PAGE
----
Nutrition Impacts Brain Development of Preterm-Born Children


Preterm birth may lead to impaired brain development

According to the WHO “preterm birth is defined as babies born alive before 37 weeks of pregnancy are completed”. Preterm birth is a major risk for the development of lower educational attainment, cerebral palsy, and cognitive defects. It is observed that children born preterm are more likely to develop schizophrenia, autism, and attention disorders. Very preterm birth (<32 weeks’ gestation) almost always results in morbidity with a sizable population of survivors developing motor impairments. Those children who manage to escape major impairments may go on to have subtle defects in cognitive abilities which are later diagnosed at preschool and school age. Motor and cognitive disabilities in children born preterm have been linked to the dysmaturation of the brain, especially in the prefrontal cortices which are associated with higher-order cognitive functions. Longitudinal and cross-sectional neuroimaging studies have found alterations in brain structural and functional developments in children born preterm, along with alterations in the white matter of the brain, lesser brain volume, and cortical thickness in the thalamus, amygdala, hippocampus, frontal, parietal, and temporal cortices. 

Role of nutrition in brain development

Calorie intake and nutrition have a major role to play in cognitive and emotional development, especially during the early years. Poor diet and exposure to stress can lead to cognitive dysfunctions throughout life. Researches also suggested that increased nutrition in preterm born children may protect brain structure and function. Compared to preterm infants subjected to a standard diet, those randomized to a high nutrient diet have higher verbal IQs, especially in boys. 

Greater energy and lipid intake during the first two weeks after birth is associated with larger subcortical structures, cerebellum, and total brain, and accelerated white matter microstructural maturation. Protein intake also influences cognitive and motor abilities in low-weight-born neonates. Processing speed and visual perceptual abilities at seven years of age are observed to be associated with greater strength between the thalamocortical networks. The same study also found that seven-year-old children born preterm, who were subjected to high nutritional intake in the first week as well as the first 28 days after birth showed positive predictions in the strength of the connectivity between subcortical and cortical resting-state networks. The study also predicted that this connectivity is associated with specific neurocognitive skills.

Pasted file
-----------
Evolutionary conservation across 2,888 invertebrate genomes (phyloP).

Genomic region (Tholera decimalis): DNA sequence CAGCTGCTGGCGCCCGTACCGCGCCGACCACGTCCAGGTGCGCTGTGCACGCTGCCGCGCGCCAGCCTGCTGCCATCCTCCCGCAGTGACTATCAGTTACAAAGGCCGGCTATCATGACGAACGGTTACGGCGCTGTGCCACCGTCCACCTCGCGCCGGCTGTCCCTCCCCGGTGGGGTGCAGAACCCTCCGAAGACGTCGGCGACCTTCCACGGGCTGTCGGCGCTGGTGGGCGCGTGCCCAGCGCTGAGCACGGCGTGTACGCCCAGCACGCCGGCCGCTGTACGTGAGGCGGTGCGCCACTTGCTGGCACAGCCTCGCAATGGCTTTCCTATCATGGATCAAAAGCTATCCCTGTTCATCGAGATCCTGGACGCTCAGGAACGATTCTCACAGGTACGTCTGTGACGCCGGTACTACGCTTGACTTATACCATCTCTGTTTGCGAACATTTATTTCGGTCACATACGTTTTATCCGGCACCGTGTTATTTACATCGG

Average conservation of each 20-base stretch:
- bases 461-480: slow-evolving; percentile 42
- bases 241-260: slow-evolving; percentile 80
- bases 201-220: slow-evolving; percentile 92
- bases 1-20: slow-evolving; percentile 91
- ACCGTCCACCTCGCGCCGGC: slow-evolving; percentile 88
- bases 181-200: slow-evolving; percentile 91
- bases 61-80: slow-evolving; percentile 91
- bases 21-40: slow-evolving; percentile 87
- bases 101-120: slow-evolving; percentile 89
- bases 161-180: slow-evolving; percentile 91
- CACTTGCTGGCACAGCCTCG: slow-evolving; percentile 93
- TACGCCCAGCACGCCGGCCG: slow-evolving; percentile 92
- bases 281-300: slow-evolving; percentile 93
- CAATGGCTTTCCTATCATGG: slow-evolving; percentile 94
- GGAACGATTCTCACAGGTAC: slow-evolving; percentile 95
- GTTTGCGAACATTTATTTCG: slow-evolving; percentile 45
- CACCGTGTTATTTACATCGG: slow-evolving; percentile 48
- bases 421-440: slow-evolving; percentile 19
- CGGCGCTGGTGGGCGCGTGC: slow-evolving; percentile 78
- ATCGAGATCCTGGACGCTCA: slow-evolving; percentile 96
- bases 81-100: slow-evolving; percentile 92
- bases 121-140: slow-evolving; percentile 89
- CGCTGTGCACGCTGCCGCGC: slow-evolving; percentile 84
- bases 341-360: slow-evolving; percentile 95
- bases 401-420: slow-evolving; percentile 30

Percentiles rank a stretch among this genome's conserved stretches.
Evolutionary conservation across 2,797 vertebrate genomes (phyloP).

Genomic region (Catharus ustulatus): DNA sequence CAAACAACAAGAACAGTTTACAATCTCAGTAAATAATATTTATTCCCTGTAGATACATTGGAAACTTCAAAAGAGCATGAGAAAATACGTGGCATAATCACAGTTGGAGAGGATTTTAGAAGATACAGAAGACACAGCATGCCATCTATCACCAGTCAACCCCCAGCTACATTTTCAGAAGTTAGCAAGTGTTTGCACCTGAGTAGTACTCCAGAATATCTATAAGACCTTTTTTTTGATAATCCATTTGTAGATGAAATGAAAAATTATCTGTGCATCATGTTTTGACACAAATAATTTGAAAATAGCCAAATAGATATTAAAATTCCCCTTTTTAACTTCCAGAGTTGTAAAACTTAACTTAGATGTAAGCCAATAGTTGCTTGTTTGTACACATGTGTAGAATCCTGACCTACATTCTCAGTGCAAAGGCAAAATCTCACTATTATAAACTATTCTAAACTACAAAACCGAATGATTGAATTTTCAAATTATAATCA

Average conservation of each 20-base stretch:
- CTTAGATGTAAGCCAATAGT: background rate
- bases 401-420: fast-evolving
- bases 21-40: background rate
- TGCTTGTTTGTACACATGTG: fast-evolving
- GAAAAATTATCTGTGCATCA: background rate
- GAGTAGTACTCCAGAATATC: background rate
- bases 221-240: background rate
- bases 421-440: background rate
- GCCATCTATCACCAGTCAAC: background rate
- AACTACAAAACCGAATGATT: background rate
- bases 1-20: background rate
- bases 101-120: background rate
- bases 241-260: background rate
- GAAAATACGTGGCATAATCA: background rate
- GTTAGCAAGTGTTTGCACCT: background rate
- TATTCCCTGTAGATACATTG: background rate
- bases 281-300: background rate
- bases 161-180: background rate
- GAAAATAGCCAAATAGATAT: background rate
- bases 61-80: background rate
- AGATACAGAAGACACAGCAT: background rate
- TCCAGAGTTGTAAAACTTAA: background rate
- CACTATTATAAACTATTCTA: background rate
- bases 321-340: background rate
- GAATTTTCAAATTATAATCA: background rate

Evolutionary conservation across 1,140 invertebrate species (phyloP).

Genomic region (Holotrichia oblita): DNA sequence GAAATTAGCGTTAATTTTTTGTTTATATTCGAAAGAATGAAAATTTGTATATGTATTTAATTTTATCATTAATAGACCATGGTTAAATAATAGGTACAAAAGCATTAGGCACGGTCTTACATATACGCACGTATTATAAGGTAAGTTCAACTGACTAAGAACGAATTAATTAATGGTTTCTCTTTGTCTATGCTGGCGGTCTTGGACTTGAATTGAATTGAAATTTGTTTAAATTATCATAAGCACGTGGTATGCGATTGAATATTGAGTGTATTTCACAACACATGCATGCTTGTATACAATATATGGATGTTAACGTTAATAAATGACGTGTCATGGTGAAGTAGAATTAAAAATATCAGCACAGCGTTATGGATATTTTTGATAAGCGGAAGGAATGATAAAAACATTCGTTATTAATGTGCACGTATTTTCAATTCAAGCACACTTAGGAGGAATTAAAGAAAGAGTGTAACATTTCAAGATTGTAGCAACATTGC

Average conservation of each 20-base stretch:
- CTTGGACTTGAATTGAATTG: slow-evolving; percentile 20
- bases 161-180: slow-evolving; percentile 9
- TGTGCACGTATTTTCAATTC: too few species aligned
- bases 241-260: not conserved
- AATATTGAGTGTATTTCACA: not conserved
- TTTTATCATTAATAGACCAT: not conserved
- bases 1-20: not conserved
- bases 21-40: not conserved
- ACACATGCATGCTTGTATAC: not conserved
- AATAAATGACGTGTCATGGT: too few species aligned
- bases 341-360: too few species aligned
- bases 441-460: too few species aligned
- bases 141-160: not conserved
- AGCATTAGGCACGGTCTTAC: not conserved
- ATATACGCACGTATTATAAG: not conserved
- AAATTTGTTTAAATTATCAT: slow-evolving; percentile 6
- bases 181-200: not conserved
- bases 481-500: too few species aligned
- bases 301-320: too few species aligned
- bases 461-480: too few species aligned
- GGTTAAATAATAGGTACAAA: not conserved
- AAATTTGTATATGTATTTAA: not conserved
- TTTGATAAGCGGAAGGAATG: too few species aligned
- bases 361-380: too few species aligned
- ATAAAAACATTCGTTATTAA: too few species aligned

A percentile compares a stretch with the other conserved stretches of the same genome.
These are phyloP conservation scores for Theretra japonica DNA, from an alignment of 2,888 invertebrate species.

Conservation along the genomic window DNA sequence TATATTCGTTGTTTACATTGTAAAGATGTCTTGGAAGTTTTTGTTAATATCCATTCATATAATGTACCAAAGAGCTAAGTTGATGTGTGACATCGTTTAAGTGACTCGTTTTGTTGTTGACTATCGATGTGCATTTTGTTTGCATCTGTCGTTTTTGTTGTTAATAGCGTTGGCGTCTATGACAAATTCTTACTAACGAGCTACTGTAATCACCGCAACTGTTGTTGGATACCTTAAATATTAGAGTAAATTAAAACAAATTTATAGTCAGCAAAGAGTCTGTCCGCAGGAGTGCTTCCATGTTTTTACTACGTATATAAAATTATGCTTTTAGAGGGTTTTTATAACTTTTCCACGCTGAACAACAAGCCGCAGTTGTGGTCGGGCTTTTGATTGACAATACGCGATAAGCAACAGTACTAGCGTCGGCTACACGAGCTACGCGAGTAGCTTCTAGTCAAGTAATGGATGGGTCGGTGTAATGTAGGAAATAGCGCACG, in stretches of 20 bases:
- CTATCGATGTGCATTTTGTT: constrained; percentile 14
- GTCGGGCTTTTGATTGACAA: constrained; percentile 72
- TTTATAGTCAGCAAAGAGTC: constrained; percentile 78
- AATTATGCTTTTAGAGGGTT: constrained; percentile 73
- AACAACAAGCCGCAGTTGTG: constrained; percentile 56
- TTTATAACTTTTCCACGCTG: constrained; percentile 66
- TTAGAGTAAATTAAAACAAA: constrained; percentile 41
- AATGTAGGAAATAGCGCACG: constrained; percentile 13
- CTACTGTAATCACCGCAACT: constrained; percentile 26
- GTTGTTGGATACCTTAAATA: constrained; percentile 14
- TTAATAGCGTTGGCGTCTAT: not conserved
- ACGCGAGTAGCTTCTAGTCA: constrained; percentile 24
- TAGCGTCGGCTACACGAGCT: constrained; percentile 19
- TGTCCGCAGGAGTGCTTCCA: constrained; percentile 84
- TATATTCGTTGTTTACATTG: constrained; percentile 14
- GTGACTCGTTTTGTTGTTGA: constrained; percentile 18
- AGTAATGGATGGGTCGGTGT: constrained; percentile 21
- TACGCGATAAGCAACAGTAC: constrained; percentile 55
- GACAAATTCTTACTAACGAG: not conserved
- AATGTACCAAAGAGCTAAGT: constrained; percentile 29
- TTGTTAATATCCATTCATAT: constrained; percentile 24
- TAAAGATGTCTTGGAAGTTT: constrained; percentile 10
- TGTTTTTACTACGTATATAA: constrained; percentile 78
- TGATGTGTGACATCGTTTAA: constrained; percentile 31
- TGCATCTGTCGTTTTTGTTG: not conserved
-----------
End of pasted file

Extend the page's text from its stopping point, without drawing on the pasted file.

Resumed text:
Clinical implications:

During preconception, it is very important to make sure that women of childbearing age should undertake nutritional counseling and be screened for common nutrient deficiencies. During gestation, maternal stress has a direct effect on the fetal brain and influences the nutritional uptake by the fetus. In the postnatal period, especially in the case of preterm birth the best strategy to sustain healthy brain development is breastfeeding. The concentration of certain nutrients in breastmilk is influenced by the diet of the mother. Hence, breastfeeding women must have a nutritionally rich diet. 

WHO’s Millennium Development Goals emphasize reducing infant mortality – it is estimated that 45% of all deaths in children below five years of age are due to undernutrition and sub-optimal breastfeeding. It is, therefore, important that public health policies, especially in low to medium-income countries focus on access to quality food for pre-conceptual, pregnant, and lactating women. Special care should be taken to ensure a high nutritional diet for children during the first three years of age. 

Reference (A5-May-21)

Author Biography: A master’s student pursuing Neuroscience from Sophia college, Mumbai. Ananya has completed my undergraduate degree in Biotechnology and has sufficient hands-on training in this field. I aim to get as much knowledge as possible and at the same time share any knowledge I have with others.

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